Ready, Set, Sew!

Whether you’re struggling to fit sewing into your spare time or want to learn some clever tricks to stop problems in their tracks, we have the tips to help! If you're stuck for sewing time here are our favourite speedy sewing tips.

1) Cut out more than one project at a time. A great way to get ahead is to cut out multiple projects and put the collected pieces into zip-lock bags ready for when you have more time.

2) Why not sew multiple projects at once? If you are using the same colour thread and needle size, maximise your output by working on two projects side by side. Just don't get muddled about what goes where.

3) Pre-wind bobbins in black and white plus colours you regularly sew with. If you have 15 minutes, this is a great bit of sewing room admin to do. For specific projects, wind two bobbins so a back up is ready for when you run out.

4) Skip the pins! This technique is a bit trickier to master but not stopping to remove pins saves lots of time. Align raw edges and feed the fabric under your presser foot simultaneously.

5) Sew items in a chain. Who says you have to stop between each seam? As long as you back-stitch at the ends and leave a small run of thread for clipping between your pieces you can run multiple seams through your machine back to back. The same applies
when overlocking!

6) Block-fuse your interfacing. By fusing a larger piece of fabric you can cut all your various facings out in one go. And don't forget, you’ll spend less time fusing interfacing to fabric if you heat up the fabric first; it creates a better bond.

7) Press in batches. For instance, if you're assembling a bodice with no bust darts (only waist darts) then sew the darts, shoulder seams, and side seams, then do all of your pressing, rather than interrupting each step to press.

Curse-free Construction

There's no need to dread the stitch unpicker if you follow these easy tips for preventing problems before they get a chance to occur.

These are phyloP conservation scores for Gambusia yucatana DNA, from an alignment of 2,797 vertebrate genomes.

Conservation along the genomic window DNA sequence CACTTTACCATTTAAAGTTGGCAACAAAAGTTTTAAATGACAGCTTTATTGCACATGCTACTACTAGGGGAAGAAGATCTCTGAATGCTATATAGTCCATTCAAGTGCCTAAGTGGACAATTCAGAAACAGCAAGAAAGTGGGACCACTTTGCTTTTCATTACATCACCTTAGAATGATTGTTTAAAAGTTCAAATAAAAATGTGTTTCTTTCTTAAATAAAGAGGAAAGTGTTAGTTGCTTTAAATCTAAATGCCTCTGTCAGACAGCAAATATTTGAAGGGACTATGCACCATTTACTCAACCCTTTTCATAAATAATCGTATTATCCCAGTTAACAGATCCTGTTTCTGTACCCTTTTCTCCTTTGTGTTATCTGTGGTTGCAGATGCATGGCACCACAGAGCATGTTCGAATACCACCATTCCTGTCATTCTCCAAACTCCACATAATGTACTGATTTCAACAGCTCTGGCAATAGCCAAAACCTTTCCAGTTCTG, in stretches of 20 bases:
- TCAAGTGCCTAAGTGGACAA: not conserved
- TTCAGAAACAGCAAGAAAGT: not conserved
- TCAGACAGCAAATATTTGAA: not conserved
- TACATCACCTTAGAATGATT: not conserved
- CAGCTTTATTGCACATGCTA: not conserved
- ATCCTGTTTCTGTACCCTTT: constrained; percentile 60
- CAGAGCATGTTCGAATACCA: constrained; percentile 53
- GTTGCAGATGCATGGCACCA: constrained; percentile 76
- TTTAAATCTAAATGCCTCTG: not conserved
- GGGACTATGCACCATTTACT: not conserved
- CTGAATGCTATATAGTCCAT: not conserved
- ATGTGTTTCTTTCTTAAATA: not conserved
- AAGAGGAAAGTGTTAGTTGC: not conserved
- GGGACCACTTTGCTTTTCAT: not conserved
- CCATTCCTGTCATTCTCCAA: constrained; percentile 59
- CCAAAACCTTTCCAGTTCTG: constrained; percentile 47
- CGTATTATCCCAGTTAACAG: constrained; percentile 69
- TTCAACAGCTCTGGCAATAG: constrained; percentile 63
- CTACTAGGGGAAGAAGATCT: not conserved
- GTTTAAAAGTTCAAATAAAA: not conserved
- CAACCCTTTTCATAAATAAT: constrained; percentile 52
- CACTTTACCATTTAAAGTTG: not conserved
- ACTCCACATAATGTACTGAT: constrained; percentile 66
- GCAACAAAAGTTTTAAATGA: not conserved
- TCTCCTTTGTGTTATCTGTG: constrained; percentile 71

8) Mark your stitching line. Avoid the unpicker and just mark the seam lines of the trickier intersections of your project, eg necklines or cross seams, to get it right first time.

9) For fuss-free hand sewing Alison Smith MBE advises to make sure that you thread around 20" of thread onto your needle, smoothed with beeswax. If it is shorter you will need to thread again and again, wasting time, any more and you'll risk it getting tangled as you work.

10) Don't ruin your buttonholes. Place a pin at the end before slashing it open to make sure you don’t cut too far.

11) Gather thicker fabric with dental floss. Using a wide zigzag stitch, sew over the top of dental floss, so the stitches create a channel. Then simply pull on the floss to gather the fabric up.

Tools of the Trade

So many things in your home can help with your sewing, you just have to think more creatively about them! We've pulled together our favourite hacks for household objects.

12) Don’t have a hem gauge? Mark a manila file folder or envelope with different hem depths, then fold your fabric over the necessary amount and press away.

13) Masking tape is a magical thing. Use a small square to mark the WS of indistinguishable fabric. Remind yourself of seam allowances with a sticky note. Elisalex de Castro Peake recommends using it to cut bias strips of an equal length.

14) Want to try twin needle stitching? If your machine didn't come with a second spool holder, secure a pencil to the side of your sewing machine with Washi tape.

15) For double-quick clipping and notching, use your pinking shears to trim, clip and notch at the same time! They're perfect for curved edges like collars and necklines.

16) Don't have any binding clips? If you're in a bind with thick fabric, just use paperclips, bulldog clips or even clothes pegs as a quick solution to this pinning problem.

17) Get more from your blind-hem foot. Use the plastic blade to push open a seam to stitch neatly in the ditch.

18) This foot can be extra useful with just a simple repositioning of the needle! Shift to the left to under-stitch facings a few millimetres from the seam line, and or run the blade down an edge you want to neatly top-stitch.

Do you love sewing and dressmaking? We have lots more content on CraftWorld, follow the links below!

Beginner's Guide to Dressmaking

Sewing Machine Guide for Beginners


Happy sewing,